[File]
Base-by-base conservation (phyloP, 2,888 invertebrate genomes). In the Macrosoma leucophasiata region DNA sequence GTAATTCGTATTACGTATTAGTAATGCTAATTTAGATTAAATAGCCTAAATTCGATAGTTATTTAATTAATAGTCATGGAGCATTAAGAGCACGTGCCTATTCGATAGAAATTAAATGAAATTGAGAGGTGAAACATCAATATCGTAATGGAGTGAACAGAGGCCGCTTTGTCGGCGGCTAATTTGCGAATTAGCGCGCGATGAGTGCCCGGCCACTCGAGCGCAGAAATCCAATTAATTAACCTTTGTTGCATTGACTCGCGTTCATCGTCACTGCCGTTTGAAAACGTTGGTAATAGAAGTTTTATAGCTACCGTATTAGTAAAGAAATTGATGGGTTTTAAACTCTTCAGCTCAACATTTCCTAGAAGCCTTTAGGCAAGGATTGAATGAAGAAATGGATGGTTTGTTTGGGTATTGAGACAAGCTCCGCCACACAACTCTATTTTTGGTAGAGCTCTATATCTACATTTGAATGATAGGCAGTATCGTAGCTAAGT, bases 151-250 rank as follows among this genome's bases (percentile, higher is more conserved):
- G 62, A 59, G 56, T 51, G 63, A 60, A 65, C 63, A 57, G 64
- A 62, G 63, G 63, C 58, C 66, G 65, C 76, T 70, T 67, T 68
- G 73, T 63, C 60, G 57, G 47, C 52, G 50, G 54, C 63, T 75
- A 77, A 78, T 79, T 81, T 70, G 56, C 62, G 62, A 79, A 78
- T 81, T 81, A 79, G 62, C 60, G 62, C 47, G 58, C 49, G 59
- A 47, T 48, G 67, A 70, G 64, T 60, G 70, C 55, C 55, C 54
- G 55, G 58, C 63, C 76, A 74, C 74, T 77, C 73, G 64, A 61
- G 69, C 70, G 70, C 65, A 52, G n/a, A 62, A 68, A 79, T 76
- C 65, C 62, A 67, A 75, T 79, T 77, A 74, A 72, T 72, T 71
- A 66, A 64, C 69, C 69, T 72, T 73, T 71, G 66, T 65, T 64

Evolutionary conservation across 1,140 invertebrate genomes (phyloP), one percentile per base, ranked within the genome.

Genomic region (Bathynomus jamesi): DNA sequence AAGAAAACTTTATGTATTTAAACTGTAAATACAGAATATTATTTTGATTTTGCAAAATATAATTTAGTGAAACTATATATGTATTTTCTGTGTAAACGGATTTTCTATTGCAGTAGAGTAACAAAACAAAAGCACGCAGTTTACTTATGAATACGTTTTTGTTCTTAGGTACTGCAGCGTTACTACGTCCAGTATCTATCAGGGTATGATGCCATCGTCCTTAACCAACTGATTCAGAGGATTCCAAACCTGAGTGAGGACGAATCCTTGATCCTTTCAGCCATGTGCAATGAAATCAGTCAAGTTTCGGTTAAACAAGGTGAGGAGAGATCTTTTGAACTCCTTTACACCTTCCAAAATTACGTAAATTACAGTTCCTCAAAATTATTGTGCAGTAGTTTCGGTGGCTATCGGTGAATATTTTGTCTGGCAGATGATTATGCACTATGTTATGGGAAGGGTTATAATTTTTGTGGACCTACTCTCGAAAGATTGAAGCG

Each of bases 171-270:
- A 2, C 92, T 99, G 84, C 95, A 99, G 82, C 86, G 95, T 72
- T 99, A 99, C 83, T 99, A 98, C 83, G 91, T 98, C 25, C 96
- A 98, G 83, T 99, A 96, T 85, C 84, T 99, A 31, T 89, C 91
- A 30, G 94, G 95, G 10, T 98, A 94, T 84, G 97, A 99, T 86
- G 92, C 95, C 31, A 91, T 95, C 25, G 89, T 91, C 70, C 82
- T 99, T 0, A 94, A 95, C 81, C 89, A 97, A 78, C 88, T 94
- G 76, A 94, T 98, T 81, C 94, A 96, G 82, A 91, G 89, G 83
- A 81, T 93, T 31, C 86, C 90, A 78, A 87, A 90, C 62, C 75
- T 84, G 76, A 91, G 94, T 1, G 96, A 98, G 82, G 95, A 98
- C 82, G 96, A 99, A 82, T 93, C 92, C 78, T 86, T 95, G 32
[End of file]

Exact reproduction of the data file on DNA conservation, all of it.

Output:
Base-by-base conservation (phyloP, 2,888 invertebrate genomes). In the Macrosoma leucophasiata region DNA sequence GTAATTCGTATTACGTATTAGTAATGCTAATTTAGATTAAATAGCCTAAATTCGATAGTTATTTAATTAATAGTCATGGAGCATTAAGAGCACGTGCCTATTCGATAGAAATTAAATGAAATTGAGAGGTGAAACATCAATATCGTAATGGAGTGAACAGAGGCCGCTTTGTCGGCGGCTAATTTGCGAATTAGCGCGCGATGAGTGCCCGGCCACTCGAGCGCAGAAATCCAATTAATTAACCTTTGTTGCATTGACTCGCGTTCATCGTCACTGCCGTTTGAAAACGTTGGTAATAGAAGTTTTATAGCTACCGTATTAGTAAAGAAATTGATGGGTTTTAAACTCTTCAGCTCAACATTTCCTAGAAGCCTTTAGGCAAGGATTGAATGAAGAAATGGATGGTTTGTTTGGGTATTGAGACAAGCTCCGCCACACAACTCTATTTTTGGTAGAGCTCTATATCTACATTTGAATGATAGGCAGTATCGTAGCTAAGT, bases 151-250 rank as follows among this genome's bases (percentile, higher is more conserved):
- G 62, A 59, G 56, T 51, G 63, A 60, A 65, C 63, A 57, G 64
- A 62, G 63, G 63, C 58, C 66, G 65, C 76, T 70, T 67, T 68
- G 73, T 63, C 60, G 57, G 47, C 52, G 50, G 54, C 63, T 75
- A 77, A 78, T 79, T 81, T 70, G 56, C 62, G 62, A 79, A 78
- T 81, T 81, A 79, G 62, C 60, G 62, C 47, G 58, C 49, G 59
- A 47, T 48, G 67, A 70, G 64, T 60, G 70, C 55, C 55, C 54
- G 55, G 58, C 63, C 76, A 74, C 74, T 77, C 73, G 64, A 61
- G 69, C 70, G 70, C 65, A 52, G n/a, A 62, A 68, A 79, T 76
- C 65, C 62, A 67, A 75, T 79, T 77, A 74, A 72, T 72, T 71
- A 66, A 64, C 69, C 69, T 72, T 73, T 71, G 66, T 65, T 64

Evolutionary conservation across 1,140 invertebrate genomes (phyloP), one percentile per base, ranked within the genome.

Genomic region (Bathynomus jamesi): DNA sequence AAGAAAACTTTATGTATTTAAACTGTAAATACAGAATATTATTTTGATTTTGCAAAATATAATTTAGTGAAACTATATATGTATTTTCTGTGTAAACGGATTTTCTATTGCAGTAGAGTAACAAAACAAAAGCACGCAGTTTACTTATGAATACGTTTTTGTTCTTAGGTACTGCAGCGTTACTACGTCCAGTATCTATCAGGGTATGATGCCATCGTCCTTAACCAACTGATTCAGAGGATTCCAAACCTGAGTGAGGACGAATCCTTGATCCTTTCAGCCATGTGCAATGAAATCAGTCAAGTTTCGGTTAAACAAGGTGAGGAGAGATCTTTTGAACTCCTTTACACCTTCCAAAATTACGTAAATTACAGTTCCTCAAAATTATTGTGCAGTAGTTTCGGTGGCTATCGGTGAATATTTTGTCTGGCAGATGATTATGCACTATGTTATGGGAAGGGTTATAATTTTTGTGGACCTACTCTCGAAAGATTGAAGCG

Each of bases 171-270:
- A 2, C 92, T 99, G 84, C 95, A 99, G 82, C 86, G 95, T 72
- T 99, A 99, C 83, T 99, A 98, C 83, G 91, T 98, C 25, C 96
- A 98, G 83, T 99, A 96, T 85, C 84, T 99, A 31, T 89, C 91
- A 30, G 94, G 95, G 10, T 98, A 94, T 84, G 97, A 99, T 86
- G 92, C 95, C 31, A 91, T 95, C 25, G 89, T 91, C 70, C 82
- T 99, T 0, A 94, A 95, C 81, C 89, A 97, A 78, C 88, T 94
- G 76, A 94, T 98, T 81, C 94, A 96, G 82, A 91, G 89, G 83
- A 81, T 93, T 31, C 86, C 90, A 78, A 87, A 90, C 62, C 75
- T 84, G 76, A 91, G 94, T 1, G 96, A 98, G 82, G 95, A 98
- C 82, G 96, A 99, A 82, T 93, C 92, C 78, T 86, T 95, G 32